Trigger-based event correlation allows to correlate separate problems reported by one trigger.
While generally an OK event can close all problem events created by one trigger, there are cases when a more detailed approach is needed. For example, when monitoring log files you may want to discover certain problems in a log file and close them individually rather than all together.
This is the case with triggers that have Multiple Problem Event Generation enabled. Such triggers are normally used for log monitoring, trap processing, etc.
It is possible in Zabbix to relate problem events based on the event tags. Tags are used to extract values and create identification for problem events. Taking advantage of that, problems can also be closed individually based on matching tag.
In other words, the same trigger can create separate events identified by the event tag. Therefore problem events can be identified one-by-one and closed separately based on the identification by the event tag.
In log monitoring you may encounter lines similar to these:
Line1: Application 1 stopped Line2: Application 2 stopped Line3: Application 1 was restarted Line4: Application 2 was restarted
The idea of event correlation is to be able to match the problem event from Line1 to the resolution from Line3 and the problem event from Line2 to the resolution from Line4, and close these problems one by one:
Line1: Application 1 stopped Line3: Application 1 was restarted #problem from Line 1 closed Line2: Application 2 stopped Line4: Application 2 was restarted #problem from Line 2 closed
To do this you need to tag these related events as, for example, "Application 1" and "Application 2". That can be done by applying a regular expression to the log line to extract the tag value. Then, when events are created, they are tagged "Application 1" and "Application 2" respectively and problem can be matched to the resolution.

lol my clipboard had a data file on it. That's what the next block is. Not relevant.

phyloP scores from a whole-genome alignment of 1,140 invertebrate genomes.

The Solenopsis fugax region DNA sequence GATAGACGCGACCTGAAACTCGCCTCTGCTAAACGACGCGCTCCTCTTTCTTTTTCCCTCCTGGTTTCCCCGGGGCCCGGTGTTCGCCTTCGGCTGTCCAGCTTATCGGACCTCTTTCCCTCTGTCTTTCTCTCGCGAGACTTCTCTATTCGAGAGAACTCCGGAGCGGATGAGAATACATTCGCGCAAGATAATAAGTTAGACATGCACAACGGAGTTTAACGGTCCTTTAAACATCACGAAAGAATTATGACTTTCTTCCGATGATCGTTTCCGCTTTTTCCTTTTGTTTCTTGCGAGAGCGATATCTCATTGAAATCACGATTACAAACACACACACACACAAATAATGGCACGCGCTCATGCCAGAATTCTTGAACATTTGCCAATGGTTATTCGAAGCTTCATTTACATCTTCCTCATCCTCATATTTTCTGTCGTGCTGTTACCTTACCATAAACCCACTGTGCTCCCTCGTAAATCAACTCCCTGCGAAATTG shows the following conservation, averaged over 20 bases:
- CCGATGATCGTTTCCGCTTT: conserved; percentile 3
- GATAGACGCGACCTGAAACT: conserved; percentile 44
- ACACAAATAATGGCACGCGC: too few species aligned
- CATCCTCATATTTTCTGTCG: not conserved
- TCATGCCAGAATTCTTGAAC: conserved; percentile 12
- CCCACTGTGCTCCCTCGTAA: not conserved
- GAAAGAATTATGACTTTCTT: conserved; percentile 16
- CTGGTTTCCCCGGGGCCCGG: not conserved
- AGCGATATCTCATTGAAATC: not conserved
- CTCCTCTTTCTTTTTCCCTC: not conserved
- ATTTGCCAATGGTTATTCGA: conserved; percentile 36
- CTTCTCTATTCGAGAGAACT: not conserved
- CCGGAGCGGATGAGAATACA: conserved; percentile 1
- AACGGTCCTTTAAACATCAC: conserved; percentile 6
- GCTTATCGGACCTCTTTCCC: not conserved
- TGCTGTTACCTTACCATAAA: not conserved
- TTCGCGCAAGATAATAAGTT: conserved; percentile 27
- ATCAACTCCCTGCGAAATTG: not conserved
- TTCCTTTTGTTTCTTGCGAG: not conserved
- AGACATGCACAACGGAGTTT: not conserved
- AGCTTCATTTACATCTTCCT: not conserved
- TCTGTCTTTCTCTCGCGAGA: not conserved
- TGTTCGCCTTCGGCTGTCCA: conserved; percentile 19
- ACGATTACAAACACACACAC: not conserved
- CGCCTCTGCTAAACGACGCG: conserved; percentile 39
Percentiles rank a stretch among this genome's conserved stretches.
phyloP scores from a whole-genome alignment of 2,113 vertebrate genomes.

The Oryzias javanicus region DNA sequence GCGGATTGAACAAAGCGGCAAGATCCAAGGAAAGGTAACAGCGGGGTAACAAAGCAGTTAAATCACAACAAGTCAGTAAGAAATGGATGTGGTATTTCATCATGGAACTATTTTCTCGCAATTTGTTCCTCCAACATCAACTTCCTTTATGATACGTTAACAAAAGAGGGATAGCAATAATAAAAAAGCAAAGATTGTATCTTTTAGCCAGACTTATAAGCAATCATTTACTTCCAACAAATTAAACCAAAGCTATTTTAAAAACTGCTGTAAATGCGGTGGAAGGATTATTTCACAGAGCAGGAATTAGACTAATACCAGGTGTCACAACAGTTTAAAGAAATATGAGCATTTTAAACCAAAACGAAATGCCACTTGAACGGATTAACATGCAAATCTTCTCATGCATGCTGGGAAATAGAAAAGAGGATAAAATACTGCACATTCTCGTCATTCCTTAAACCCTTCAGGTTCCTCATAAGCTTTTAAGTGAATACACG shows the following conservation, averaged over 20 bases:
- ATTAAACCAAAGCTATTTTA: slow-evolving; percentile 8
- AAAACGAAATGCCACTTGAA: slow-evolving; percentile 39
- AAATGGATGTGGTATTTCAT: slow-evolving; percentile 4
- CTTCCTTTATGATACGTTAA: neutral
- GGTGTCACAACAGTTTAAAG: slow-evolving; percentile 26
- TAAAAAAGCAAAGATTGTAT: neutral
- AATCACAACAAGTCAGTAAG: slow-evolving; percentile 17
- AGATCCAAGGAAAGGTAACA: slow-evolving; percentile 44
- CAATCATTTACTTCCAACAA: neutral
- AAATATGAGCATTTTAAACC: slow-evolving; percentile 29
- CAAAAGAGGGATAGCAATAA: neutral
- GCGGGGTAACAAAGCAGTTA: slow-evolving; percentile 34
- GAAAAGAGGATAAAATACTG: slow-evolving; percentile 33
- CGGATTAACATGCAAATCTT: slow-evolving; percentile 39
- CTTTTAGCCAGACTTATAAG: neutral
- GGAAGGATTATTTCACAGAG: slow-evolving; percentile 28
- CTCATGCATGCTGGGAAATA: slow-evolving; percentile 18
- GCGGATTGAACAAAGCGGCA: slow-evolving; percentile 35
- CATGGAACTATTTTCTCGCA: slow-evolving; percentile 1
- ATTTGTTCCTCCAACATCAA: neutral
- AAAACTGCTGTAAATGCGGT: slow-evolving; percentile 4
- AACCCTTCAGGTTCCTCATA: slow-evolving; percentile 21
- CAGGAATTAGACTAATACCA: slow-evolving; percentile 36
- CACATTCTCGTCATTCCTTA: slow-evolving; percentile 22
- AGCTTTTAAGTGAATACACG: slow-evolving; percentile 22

To begin with, you may want to set up an item that monitors a log file, for example:
With the item set up, wait a minute for the configuration changes to be picked up and then go to Latest data to make sure that the item has started collecting data.
With the item working you need to configure the trigger. It's important to decide what entries in the log file are worth paying attention to. For example, the following trigger expression will search for a string like 'Stopping' to signal potential problems:
Then define a recovery expression. The following recovery expression will resolve all problems if a log line is found containing the string “Starting”:
Since we do not want that it's important to make sure somehow that the corresponding root problems are closed, not just all problems. That's where tagging can help.
Problems and resolutions can be matched by specifying a tag in the trigger configuration. The following settings have to be made:
If configured successfully you will be able to see problem events tagged by application and matched to their resolution in Monitoring → Problems.